By KEVIN FRITZ

September 2014

Full Stea m Ahead for HCMA Foundation’s Charity Golf Classic

 

The HCMA Foundation’s Charity Golf Classic is only weeks away! The Tournament will be held October 2nd at the beautiful Tournament Player’s Club of Tampa Bay. Time is running out to secure your golfer and sponsorship spots!

 

ABC NewsHarvard Hosts Spoof Nobel Awards for Silly ScienceNDTVNew York: Spoof Nobel prizes that honor the humor in science were handed out at Harvard University Thursday, celebrating the physics of stepping on a banana skin and the neuroscience behind spotting Jesus in toast. The 24th edition of the annual Ig Nobel ...Ig Nobel Prizes 2014: Jesus Toast, Dog Poop and Raucous ScienceLiveScience.comIg Nobel winner: Using pork to stop nosebleedsBusinessweekSlippery banana study wins Ig Nobel prizeABC Science OnlineWHP Harrisburgall 68 news articles »

Thursday, September 18, 2014 - 21:27

Voice of AmericaWorst Ebola outbreak on record tests global responseReuters(Reuters) - International agencies and governments are fighting to contain the world's worst Ebola epidemic since the disease was identified in 1976. The fever, which causes external and internal bleeding, has killed at least, 2,630 people in West Africa.Main Ebola hit countries to lose 809 million dollars by 2015: World BankXinhuaUN urges end to Ebola travel restrictions, as Sierra Leone enters lockdownDeutsche WelleSierra Leone begins three-day Ebola lockdownBBC NewsReuters UK -USA TODAY -The Australianall 649 news articles »

Thursday, September 18, 2014 - 21:10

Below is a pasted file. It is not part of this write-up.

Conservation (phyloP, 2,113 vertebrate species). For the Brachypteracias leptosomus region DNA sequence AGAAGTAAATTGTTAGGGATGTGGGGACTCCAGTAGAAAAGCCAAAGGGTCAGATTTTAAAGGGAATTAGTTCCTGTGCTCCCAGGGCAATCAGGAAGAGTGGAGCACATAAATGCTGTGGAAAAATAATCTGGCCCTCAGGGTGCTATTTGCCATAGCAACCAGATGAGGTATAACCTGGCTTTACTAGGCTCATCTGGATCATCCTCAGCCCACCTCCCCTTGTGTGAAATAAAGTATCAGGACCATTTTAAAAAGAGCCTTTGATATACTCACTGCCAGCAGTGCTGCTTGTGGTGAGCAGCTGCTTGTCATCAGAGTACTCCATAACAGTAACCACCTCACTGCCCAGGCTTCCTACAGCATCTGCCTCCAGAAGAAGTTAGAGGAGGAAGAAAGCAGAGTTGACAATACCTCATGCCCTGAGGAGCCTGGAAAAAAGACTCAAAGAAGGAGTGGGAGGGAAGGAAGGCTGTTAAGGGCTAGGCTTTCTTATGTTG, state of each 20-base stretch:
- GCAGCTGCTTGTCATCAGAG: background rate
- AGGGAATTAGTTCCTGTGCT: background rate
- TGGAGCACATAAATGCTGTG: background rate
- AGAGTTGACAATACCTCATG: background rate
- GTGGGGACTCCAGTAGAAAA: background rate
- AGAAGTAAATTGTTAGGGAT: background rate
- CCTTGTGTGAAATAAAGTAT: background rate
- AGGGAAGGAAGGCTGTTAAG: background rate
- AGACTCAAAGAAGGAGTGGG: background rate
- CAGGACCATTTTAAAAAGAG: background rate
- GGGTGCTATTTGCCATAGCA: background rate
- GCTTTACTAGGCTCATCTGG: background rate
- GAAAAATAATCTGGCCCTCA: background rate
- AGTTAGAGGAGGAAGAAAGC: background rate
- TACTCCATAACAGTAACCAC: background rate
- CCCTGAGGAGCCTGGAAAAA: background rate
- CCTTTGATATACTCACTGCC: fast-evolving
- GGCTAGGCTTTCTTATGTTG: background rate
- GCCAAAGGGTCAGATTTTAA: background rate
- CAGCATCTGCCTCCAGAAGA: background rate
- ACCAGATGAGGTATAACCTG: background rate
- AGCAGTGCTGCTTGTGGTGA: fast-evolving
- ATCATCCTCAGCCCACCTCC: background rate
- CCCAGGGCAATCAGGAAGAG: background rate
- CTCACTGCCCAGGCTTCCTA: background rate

BBC NewsBreast cancer test 'Angelina Jolie effect' foundBBC NewsReferrals to breast cancer clinics more than doubled in the UK after Angelina Jolie announced she had had a double mastectomy to prevent breast cancer. The actress revealed in May last year she had had the surgery, after being told she had an 87% ...Angelina Jolie Effect Sees Breast Cancer Test Referrals IncreaseGuardian Liberty VoiceThe 'Angelina Effect' was not only immediate, but also long-lastingScience Codex'Angelina effect' on cancer testsYahoo TV UKMynextfone -Irish Mirrorall 52 news articles »

Thursday, September 18, 2014 - 18:13

Sedentary lifestyle linked to depressionReutersNEW YORK (Reuters Health) - A new analysis of previous studies ties too much sitting at the computer or lying around watching TV to a greater risk of depression. Based on dozens of studies covering hundreds of thousands of participants, Chinese ...and more »

Thursday, September 18, 2014 - 16:07

Daily DigestNew research shows antidepressants rapidly alter brain architectureDaily DigestA team of German researchers found changes in brain architecture only hours after a single dose of any of the common selective serotonin reuptake inhibitors, or SSRIs. Who would have guessed that a single dose of an antidepressant could alter the ...Antidepressants rapidly alter brain architecture, study findsLos Angeles Times1 Dose of Antidepressant Changes Brain Connections?WebMDOne Dose of An Antidepressant Can Change Your Brain, Study SaysNewsweekScience World Report -LiveScience.comall 23 news articles »

Thursday, September 18, 2014 - 21:09